A Guide To Form 2848: X Things You Need To Know

As a taxpayer, there are many forms you may need to fill out in order to file your taxes and handle other matters with the Internal Revenue Service (IRS). One important form to be aware of is Form 2848, which is also known as the Power of Attorney and Declaration of Representative form. Here are 15 things you need to know about Form 2848:

Purpose of Form 2848

Form 2848 is used to authorize an individual or organization to represent you before the IRS. This can be useful in a variety of situations, such as when you are unable to communicate with the IRS due to illness or disability or when you need to handle a complex tax issue that you are not familiar with.

Types of Representatives

There are several types of representatives that can be authorized using Form 2848. These include attorneys, certified public accountants (CPAs), enrolled agents, and other individuals who are authorized to represent taxpayers before the IRS.

Limited Vs. General Power of Attorney

When filling out Form 2848, you can choose between a limited power of attorney or a general power of attorney. A limited power of attorney authorizes your representative to perform specific acts on your behalf, while a general power of attorney authorizes your representative to perform all acts you could perform.

Authorization Period

When filling out Form 2848, you will need to specify the authorization period, which is the length of time that the representative is authorized to act on your behalf. This can be a specific date or an indefinite period of time.

Restrictions on Authorization

There may be restrictions on the authorization of your representative. For example, you may specify that the representative is only authorized to represent you for a specific tax year or for a specific type of tax matter.

Disclosure of Tax Information

By filling out Form 2848, you are authorizing your representative to receive confidential tax information from the IRS. This can include information about your tax return, your tax account, and any other tax-related matters.

Signature Requirements

Form 2848 must be signed by both the taxpayer and the representative. In addition, the signature of the taxpayer must be notarized or witnessed by an IRS employee.

Retention of Form 2848

Both the taxpayer and the tax resolution representative should keep a copy of Form 2848 for their records. The IRS also recommends that a copy of the form be kept with the taxpayer’s tax records.

Revocation of Authorization

You have the right to revoke the authorization of your representative at any time. To do so, you must submit a written statement to the IRS stating that you are revoking the authorization.

Changes to Authorization

If there are any changes to your authorization, such as a change in the representative or a change in the authorization period, you must file a new Form 2848 with the IRS.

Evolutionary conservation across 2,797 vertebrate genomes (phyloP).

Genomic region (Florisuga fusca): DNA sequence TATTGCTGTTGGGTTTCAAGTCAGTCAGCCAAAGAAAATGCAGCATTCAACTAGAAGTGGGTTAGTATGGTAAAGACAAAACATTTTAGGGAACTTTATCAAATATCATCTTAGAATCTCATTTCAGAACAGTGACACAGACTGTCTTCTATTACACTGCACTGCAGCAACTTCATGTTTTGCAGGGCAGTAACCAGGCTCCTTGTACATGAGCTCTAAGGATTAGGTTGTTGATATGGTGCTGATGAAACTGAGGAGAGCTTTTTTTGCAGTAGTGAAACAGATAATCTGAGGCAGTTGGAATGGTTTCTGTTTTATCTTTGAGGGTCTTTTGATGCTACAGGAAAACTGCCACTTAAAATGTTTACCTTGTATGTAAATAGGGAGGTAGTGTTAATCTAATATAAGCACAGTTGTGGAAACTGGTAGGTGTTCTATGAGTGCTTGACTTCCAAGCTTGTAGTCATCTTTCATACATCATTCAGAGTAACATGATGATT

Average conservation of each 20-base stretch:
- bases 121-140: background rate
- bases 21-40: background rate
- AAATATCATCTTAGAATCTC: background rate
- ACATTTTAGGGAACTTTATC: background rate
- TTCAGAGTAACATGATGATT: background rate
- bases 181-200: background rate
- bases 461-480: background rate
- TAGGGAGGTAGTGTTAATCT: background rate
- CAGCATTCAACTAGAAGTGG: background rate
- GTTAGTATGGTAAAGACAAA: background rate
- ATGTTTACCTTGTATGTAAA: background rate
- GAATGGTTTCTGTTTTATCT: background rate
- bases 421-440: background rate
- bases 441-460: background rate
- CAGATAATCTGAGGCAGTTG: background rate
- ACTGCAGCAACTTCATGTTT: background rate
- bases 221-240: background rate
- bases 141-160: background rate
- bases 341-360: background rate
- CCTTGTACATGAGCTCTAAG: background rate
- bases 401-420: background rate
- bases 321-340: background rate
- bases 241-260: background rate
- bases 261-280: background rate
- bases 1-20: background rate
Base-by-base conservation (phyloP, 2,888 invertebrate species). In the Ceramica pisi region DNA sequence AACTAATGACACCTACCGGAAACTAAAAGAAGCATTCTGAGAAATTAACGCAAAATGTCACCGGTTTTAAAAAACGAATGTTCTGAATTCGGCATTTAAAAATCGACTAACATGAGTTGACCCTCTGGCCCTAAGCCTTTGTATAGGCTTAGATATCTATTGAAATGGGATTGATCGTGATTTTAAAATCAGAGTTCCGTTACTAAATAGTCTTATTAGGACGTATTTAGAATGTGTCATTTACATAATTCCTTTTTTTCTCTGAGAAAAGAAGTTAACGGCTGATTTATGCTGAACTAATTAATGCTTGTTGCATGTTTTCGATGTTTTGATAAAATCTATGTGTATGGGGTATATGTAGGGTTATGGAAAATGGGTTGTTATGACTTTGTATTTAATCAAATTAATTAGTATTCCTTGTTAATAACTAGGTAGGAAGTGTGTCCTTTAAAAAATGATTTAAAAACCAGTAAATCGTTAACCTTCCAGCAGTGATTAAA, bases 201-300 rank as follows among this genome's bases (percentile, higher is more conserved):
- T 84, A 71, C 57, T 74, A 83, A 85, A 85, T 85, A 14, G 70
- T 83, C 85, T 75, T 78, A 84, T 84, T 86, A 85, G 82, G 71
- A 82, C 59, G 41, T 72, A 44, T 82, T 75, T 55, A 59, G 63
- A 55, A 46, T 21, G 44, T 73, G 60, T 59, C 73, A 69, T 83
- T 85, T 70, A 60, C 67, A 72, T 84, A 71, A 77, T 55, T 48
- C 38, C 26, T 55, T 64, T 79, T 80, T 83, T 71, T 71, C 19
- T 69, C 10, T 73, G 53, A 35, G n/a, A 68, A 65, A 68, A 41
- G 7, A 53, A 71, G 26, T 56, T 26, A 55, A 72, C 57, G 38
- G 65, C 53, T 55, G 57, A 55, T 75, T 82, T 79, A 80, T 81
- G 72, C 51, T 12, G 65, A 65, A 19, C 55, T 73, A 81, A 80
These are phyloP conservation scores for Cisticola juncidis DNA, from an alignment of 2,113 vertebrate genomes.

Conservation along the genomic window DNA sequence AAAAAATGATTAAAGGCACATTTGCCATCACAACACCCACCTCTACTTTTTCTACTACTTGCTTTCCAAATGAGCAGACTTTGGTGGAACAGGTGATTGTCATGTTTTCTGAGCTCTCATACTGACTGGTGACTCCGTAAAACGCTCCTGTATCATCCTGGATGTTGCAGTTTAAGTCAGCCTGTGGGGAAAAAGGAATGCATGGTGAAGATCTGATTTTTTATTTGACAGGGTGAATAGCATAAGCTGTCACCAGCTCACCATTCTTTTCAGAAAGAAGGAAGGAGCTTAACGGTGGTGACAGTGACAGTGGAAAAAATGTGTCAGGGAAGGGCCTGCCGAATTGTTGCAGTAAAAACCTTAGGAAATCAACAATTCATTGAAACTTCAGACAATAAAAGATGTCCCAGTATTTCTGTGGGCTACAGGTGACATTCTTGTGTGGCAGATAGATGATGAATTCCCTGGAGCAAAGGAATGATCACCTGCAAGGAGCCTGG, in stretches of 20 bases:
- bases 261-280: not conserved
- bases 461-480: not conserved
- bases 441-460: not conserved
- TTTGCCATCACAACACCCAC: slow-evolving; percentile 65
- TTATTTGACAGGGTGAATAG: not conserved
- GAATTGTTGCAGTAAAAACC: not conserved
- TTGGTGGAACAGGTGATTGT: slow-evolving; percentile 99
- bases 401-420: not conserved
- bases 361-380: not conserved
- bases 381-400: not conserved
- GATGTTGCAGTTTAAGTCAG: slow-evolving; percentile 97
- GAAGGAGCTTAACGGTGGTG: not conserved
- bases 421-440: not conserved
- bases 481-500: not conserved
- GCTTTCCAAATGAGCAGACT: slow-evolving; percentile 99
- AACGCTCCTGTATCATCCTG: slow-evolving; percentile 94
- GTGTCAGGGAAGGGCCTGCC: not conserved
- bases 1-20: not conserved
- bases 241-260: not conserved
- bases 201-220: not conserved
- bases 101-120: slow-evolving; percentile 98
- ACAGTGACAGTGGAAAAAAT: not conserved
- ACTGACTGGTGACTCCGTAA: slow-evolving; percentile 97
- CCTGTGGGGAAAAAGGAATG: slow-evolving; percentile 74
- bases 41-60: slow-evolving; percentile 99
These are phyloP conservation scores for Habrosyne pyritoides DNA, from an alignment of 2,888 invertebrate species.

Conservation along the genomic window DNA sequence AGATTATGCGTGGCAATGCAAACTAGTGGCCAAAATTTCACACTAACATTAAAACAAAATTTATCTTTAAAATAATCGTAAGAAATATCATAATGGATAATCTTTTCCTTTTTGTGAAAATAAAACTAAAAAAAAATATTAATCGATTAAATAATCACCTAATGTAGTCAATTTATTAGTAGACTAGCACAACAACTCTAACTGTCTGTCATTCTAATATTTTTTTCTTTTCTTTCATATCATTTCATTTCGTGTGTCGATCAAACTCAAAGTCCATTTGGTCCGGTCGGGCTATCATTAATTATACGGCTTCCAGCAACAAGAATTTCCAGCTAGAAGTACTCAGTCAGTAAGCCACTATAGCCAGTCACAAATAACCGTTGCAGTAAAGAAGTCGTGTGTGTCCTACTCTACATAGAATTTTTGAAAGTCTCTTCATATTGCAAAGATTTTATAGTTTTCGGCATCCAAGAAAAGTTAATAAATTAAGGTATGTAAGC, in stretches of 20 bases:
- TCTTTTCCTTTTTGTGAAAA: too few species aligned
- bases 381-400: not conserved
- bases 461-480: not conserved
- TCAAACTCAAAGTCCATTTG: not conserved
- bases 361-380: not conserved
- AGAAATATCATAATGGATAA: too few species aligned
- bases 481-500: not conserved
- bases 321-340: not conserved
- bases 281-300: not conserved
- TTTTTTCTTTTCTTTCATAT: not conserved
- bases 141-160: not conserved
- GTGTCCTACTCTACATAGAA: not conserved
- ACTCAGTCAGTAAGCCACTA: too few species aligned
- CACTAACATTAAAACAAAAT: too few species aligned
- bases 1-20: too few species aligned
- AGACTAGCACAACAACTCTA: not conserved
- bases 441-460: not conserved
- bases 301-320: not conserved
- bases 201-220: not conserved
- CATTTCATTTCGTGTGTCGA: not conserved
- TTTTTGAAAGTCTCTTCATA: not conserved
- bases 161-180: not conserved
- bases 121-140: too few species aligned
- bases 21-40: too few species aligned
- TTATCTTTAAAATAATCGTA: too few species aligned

Who Can Sign Form 2848

You may sign Form 2848 as an individual if you so choose. You must have the right to sign on behalf of a business entity, such as a corporation or partnership, if you’re doing so.

Special Instructions

In some cases, you may need to provide special instructions to your representative on how to handle your tax matters. For example, you may want your representative to communicate with you before taking any action on your behalf.

Electronic Signature

Form 2848 can be signed electronically using the IRS e-signature system. This allows you to sign the form electronically without the need for a physical signature.

Joint Tax Returns

If you are married and file a joint tax return with your spouse, both you and your spouse must sign Form 2848 if you want to authorize a representative to act on your behalf. If you and your spouse have different representatives, you can indicate that on the form, and the IRS will send separate copies of any correspondence to each representative.

Foreign Representatives

You can use Form 2848 to appoint a foreign representative if you’re a U.S. citizen or resident alien living abroad. To ensure that the IRS can send notices and other correspondence, the representative must have a U.S. address.

Form 2848 is an essential document for taxpayers who need representation before the IRS. By understanding the purpose, types of representatives, authorization period, restrictions, signature requirements, and other important aspects of this form, you can ensure that your tax matters are handled effectively and efficiently. If you have any questions about Form 2848 or other tax-related matters, it is always recommended to consult with a qualified tax resolution/consultation services professional.   

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